Former chief of equality body details events leading to his resignation


FORMER CHIEF executive of the Equality Authority Niall Crowley has claimed an attempt was made to remove him four and a half years before he eventually resigned in protest at the halving of the authority’s budget.

The claim comes in a book just published by Mr Crowley, Empty Promises: Bringing the Equality Authority to Heel, in which he outlines the history of the body and the events that led to his resignation in December 2008, and those of six members of the board. He describes various areas of tension between the authority and its sponsoring department, the Department of Justice, during his tenure.

He also argues that new economic and social policies, with an increased focus on equality, are now needed if we are to emerge from the economic recession.

Mr Crowley states that in May 2004 he was summoned to a meeting with an official of the Department of Justice, Equality and Law Reform, where he was given a letter saying his five-year contract terminated in June, and the letter was notice of same.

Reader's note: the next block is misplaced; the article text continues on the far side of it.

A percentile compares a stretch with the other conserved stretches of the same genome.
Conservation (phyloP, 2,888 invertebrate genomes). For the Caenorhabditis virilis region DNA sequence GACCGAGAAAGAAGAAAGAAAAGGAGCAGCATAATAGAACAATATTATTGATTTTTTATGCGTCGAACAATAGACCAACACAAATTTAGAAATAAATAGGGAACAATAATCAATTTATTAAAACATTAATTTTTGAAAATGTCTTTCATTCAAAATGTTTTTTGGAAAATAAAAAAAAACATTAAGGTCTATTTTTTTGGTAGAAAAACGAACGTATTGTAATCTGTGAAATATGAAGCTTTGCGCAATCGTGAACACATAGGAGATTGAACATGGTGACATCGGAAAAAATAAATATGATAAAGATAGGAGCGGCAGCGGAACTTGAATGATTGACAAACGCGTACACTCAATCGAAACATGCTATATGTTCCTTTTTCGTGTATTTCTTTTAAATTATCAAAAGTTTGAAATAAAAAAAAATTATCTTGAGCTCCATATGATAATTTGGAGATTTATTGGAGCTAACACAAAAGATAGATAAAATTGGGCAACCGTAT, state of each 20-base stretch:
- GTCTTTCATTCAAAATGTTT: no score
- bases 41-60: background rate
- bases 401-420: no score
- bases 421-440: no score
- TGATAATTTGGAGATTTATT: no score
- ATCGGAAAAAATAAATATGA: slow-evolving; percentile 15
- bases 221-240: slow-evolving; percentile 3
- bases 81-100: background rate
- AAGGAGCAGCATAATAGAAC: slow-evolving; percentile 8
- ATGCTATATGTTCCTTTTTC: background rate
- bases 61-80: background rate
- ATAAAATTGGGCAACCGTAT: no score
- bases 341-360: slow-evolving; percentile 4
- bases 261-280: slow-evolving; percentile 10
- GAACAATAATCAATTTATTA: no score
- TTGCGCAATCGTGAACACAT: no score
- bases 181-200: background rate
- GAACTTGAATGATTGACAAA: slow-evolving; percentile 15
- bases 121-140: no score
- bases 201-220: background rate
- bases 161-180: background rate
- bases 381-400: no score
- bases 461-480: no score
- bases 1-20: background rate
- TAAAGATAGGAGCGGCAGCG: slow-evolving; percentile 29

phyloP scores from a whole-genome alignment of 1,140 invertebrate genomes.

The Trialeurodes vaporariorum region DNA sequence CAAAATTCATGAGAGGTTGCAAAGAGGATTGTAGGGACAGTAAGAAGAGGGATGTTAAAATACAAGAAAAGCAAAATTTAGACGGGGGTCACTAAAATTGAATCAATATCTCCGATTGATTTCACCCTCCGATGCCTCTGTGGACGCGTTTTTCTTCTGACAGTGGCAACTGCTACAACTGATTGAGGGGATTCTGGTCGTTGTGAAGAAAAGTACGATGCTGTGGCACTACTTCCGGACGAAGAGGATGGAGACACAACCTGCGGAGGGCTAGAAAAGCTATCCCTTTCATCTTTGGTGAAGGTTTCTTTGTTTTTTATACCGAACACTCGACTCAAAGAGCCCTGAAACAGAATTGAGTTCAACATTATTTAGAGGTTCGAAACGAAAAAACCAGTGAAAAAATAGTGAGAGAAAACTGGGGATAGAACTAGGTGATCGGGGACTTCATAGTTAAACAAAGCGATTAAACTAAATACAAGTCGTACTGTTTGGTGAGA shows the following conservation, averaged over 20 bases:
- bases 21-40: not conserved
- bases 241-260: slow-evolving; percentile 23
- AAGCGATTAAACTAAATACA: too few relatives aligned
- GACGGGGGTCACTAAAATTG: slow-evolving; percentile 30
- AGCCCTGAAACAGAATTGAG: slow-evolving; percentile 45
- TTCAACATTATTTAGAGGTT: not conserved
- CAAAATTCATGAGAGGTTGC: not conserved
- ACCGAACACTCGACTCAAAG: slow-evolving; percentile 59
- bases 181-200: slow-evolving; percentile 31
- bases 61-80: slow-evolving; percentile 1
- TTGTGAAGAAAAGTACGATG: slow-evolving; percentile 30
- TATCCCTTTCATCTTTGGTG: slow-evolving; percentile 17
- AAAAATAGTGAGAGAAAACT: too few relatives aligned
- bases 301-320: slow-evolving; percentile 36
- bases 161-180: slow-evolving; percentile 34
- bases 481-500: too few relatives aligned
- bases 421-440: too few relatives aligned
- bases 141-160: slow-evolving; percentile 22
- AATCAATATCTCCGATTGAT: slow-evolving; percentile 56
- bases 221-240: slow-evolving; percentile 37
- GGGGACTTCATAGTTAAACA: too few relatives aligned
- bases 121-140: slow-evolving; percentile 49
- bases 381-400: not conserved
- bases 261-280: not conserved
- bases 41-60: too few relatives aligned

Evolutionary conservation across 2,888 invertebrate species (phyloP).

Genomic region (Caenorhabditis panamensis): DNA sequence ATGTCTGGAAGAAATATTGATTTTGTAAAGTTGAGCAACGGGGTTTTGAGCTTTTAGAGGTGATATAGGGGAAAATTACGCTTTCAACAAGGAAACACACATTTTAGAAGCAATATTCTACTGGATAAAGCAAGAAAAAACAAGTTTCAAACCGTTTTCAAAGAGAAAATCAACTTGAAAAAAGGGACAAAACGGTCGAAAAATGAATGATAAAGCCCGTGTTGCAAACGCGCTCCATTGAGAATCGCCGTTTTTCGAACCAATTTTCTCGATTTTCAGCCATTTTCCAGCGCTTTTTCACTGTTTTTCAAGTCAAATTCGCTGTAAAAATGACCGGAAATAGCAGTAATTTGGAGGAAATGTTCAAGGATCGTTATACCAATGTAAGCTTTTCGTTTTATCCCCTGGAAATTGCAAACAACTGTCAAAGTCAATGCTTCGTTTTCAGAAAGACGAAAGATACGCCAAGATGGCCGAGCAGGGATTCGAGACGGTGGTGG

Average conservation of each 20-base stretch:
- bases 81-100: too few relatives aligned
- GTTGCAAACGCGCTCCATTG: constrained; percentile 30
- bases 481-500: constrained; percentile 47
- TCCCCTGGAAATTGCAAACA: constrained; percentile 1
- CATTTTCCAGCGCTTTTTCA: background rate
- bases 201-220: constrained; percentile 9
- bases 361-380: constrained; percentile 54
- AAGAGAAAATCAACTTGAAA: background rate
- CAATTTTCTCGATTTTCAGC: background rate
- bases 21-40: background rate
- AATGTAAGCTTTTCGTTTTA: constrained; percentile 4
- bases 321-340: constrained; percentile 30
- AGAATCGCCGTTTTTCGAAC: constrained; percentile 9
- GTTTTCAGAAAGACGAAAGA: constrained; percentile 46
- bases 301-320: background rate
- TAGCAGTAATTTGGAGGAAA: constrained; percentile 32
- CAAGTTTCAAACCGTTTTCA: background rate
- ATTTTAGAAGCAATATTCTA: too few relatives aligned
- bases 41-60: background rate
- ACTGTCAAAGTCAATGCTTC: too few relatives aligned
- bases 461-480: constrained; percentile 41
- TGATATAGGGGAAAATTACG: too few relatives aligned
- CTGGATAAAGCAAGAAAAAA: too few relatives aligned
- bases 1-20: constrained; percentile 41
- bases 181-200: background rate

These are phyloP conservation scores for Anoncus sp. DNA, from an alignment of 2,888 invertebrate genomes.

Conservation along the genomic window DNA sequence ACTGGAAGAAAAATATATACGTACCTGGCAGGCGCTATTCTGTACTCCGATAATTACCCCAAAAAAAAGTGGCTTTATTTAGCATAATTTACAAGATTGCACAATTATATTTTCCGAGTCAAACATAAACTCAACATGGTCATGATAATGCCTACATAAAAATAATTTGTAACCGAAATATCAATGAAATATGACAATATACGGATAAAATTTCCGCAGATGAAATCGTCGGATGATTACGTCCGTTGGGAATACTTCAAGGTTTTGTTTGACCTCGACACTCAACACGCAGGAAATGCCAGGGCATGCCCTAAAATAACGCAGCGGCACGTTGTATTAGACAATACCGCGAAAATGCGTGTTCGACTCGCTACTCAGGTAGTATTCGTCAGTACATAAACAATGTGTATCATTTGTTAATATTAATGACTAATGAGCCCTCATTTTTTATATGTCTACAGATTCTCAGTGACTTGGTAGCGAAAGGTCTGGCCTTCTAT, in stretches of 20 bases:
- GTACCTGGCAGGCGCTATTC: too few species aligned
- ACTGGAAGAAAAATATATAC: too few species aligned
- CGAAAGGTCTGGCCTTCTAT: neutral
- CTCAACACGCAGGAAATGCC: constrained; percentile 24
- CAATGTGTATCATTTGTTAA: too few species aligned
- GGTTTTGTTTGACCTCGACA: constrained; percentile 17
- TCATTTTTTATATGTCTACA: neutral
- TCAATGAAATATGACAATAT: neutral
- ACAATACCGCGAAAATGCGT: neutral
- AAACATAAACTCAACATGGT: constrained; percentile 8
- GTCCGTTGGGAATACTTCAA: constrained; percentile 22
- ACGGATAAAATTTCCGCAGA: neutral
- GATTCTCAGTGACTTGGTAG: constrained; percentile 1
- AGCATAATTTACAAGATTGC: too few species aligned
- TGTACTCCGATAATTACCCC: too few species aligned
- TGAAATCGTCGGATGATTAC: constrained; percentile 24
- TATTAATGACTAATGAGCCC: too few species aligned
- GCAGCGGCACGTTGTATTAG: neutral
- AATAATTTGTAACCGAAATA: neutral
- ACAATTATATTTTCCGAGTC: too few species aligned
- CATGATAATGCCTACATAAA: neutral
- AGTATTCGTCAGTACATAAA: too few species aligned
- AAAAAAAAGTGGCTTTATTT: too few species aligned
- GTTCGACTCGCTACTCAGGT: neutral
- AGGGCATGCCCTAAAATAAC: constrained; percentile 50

He says at its meeting in February that year the board of the authority had unanimously decided to reappoint him on a permanent basis, in conformity with the Employment Equality Acts. He took legal advice and informed the department of the board’s decision. The board also took the matter up with the department because it considered its independence was being challenged.

Eventually, another five-year contract was offered. In accepting this offer, the board also passed a resolution bringing him within the Protection of Employees (Fixed Term Work) Act, thereby becoming permanent. The contract stipulated that he accept the decentralisation of the authority.

The minister for justice at the time was Michael McDowell. He did not wish to comment on the controversy, but a source close to him stressed he had got on very well with Mr Crowley, and there had never been any animosity between them. “All this was probably positioning in relation to decentralisation,” the source said.

Mr Crowley also states in the book: “The decentralisation issue began shortly before this incident,” and he describes how the authority had fought its proposed decentralisation to Roscrea on the grounds that it would severely inhibit its work and lead to the loss of much of its expertise. This view was endorsed by Goodbody Economic Consultants, engaged to study the impact of decentralisation on the organisation, he says.

Mr Crowley describes how the Department of Justice took legal action in the High Court challenging the authority’s right to appear as an amicus curiae(friend of the court) in a case involving a Traveller family. The High Court ruled in favour of the authority.